Atlanta lawyer Andrew Speaker sparked a media frenzy and public outrage, when—despite having been told he had active and extensively drug-resistant (XDR) tuberculosis (TB)—he flew to Europe for his 2007 wedding and honeymoon and put his fellow air travelers at risk.
When a federal order—the first of its kind in more than 40 years—quarantined him, further testing revealed he had less-severe multidrug resistant (MDR) TB. The subsequent furor over the case served as a wake-up call to the medical community.
“The Andrew Speaker story reminded hospitalists that Mycobacterium tuberculosis infects up to one-third of the world’s population, about 2 billion people,” says Stephen J. Swanson, MD, a staff physician with Hennepin County Medical Center in Minneapolis.
Dr. Swanson, who works as a pediatric hospitalist and completed a two-year fellowship with the Epidemic Intelligence Service (EIS) for the Centers for Disease Control and Prevention from 2004-2006, would like to see tuberculosis more on hospitalists’ radar screens.
Jay Routson, MD, a teaching hospitalist and clinical assistant professor of medicine in the Idaho State University Department of Family Medicine in Pocatello, says he does not feel entirely up to date on TB testing and MDR TB. “I rely on [infectious disease] and pulmonary specialists if I need the assistance,” he says. The last time he treated a case of suspected TB, the protocol called for four-drug therapy while awaiting sensitivities. He presumes this is unchanged. “I am comfortable with the [purified protein derivative (PPD) test], [polymerase chain reaction (PCR) test], and a bronchoscopic approach, but I’m ready for a review of newer testing modalities.”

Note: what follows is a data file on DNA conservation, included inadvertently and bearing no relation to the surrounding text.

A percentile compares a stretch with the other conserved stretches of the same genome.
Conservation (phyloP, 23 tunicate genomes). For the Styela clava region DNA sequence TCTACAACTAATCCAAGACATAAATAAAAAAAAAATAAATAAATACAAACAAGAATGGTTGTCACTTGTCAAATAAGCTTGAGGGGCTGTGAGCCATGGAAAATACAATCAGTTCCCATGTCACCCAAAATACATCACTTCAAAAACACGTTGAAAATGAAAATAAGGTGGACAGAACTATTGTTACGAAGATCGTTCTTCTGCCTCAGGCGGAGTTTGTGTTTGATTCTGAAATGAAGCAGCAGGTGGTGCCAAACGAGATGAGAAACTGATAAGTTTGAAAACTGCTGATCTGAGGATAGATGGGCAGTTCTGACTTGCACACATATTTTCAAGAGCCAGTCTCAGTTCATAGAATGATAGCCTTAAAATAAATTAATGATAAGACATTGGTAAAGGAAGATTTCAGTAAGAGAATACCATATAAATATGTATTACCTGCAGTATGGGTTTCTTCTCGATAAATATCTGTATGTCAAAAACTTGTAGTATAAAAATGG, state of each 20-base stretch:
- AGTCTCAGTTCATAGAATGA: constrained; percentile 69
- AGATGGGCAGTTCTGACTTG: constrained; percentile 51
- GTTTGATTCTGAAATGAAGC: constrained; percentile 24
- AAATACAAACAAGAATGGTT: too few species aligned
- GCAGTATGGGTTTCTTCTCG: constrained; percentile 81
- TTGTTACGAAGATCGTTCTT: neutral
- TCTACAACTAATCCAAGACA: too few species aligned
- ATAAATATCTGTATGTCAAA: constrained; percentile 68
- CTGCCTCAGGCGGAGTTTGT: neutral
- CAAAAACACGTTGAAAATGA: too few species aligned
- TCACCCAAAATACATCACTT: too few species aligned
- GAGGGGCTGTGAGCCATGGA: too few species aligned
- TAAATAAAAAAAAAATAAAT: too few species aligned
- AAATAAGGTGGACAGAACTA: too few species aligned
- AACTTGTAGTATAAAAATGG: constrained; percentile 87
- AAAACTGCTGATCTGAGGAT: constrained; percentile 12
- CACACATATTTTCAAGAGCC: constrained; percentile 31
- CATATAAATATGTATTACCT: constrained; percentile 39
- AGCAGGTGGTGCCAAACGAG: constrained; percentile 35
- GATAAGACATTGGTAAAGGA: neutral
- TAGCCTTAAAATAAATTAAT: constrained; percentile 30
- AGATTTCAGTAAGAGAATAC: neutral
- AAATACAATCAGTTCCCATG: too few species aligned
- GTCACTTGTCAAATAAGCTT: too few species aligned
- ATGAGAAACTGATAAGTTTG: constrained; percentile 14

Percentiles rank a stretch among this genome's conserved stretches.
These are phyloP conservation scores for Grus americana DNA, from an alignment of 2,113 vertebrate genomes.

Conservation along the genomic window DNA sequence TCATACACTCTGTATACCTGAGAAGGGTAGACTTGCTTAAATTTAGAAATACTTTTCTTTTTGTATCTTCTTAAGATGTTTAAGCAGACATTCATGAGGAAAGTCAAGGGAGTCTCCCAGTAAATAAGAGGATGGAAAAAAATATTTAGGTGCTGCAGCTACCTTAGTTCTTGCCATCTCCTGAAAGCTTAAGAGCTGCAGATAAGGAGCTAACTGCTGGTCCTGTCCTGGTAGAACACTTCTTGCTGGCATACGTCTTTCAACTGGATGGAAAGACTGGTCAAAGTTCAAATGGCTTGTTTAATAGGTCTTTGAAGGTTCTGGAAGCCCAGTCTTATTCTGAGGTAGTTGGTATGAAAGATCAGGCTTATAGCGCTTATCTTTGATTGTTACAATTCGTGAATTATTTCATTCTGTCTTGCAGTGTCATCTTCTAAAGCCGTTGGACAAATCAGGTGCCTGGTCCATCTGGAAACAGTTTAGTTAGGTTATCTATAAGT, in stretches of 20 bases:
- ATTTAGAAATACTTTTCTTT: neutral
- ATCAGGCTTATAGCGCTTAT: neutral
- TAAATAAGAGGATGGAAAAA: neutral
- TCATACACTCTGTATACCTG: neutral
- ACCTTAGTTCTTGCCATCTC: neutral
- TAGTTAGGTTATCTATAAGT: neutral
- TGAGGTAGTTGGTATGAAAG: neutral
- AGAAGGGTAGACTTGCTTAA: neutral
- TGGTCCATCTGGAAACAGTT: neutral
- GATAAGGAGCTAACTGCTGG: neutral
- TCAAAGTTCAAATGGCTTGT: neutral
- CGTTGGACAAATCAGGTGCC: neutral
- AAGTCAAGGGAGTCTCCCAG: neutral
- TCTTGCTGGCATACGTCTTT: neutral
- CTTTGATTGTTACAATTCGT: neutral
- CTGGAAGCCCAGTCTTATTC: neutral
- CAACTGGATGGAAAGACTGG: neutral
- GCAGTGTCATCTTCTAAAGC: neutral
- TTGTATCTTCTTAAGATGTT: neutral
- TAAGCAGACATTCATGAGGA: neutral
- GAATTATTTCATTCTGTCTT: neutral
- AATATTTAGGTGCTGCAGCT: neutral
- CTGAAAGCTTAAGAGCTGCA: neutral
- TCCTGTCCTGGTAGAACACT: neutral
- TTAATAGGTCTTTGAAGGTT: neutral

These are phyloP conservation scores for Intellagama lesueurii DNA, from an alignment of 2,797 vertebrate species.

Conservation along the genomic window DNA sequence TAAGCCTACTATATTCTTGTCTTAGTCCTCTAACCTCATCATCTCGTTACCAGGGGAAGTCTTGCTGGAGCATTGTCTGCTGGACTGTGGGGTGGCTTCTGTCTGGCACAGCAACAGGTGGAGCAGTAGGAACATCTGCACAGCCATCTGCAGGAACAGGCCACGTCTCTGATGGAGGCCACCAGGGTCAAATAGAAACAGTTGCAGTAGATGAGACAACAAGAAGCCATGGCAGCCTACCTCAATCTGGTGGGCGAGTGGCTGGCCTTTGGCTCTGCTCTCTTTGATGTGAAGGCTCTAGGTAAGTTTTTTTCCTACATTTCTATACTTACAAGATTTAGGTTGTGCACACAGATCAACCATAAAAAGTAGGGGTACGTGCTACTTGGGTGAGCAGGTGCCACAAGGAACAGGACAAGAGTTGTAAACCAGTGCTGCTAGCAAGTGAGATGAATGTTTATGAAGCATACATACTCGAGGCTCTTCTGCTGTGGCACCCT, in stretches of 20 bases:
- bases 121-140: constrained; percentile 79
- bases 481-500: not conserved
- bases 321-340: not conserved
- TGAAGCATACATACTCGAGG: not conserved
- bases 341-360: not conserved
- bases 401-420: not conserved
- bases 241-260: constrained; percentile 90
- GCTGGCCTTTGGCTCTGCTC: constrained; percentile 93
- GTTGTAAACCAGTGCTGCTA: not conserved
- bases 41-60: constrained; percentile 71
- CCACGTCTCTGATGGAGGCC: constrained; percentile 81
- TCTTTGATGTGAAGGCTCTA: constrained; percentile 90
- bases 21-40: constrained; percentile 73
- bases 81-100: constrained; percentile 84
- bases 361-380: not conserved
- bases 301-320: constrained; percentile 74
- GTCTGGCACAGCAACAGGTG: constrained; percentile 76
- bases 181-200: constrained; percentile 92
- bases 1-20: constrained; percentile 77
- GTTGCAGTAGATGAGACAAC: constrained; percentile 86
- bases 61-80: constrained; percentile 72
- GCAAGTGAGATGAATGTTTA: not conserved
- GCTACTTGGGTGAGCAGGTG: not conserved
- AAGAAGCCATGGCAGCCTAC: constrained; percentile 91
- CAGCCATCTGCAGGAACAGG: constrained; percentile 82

New cases of tuberculosis in the United States have declined since 1993. As of 2006, almost 14,000 cases of active tuberculosis disease were reported—about 4.6 cases per 100,000 population. Foreign-born patients represent a greater proportion of these cases—50% of cases of tuberculosis in all age groups.
“In Minnesota, one-quarter of our foreign-born tuberculosis patients have been in the U.S. for less than a year before they were diagnosed,” Dr. Swanson says. “Most are not arriving with active tuberculosis; they are developing tuberculosis disease and being diagnosed years after their arrival in the U.S.”
In the United States, active tuberculosis often develops in people who acquired latent TB infection in their country of birth and then came to the U.S. Or, they have been exposed to infected people who have recently arrived in the U.S. About 1 million international travelers arrive in the U.S. each day.
But active TB also occurs in U.S.-born individuals (see Fig. 1, above). Risk factors include immunosuppression (e.g., HIV) and being older than 50, reflecting probable exposure to someone with active TB when it was more prevalent in the U.S.
—Stephen J. Swanson, MD, staff physician, Hennepin County Medical Center, Minneapolis.
Hospitalists should remain aware of the following erroneous beliefs about TB:
Active tuberculosis is primarily being seen with immunocompromised individuals, particularly those with HIV/AIDS. “Not true,” says Dr. Swanson, who is also a pediatric tropical medicine and infectious disease specialist. While the risk of TB disease is greatly increased in the immunocompromised, it occurs most commonly among the immunocompetent.
Tuberculosis is predominantly a pulmonary disease. Also not true. “At least in Minnesota, we know that more than 50% of our reported cases of tuberculosis disease are extrapulmonary,” says Dr. Swanson. “The rate of extrapulmonary tuberculosis is, in fact, much more common in the foreign-born than in the U.S.-born patients.”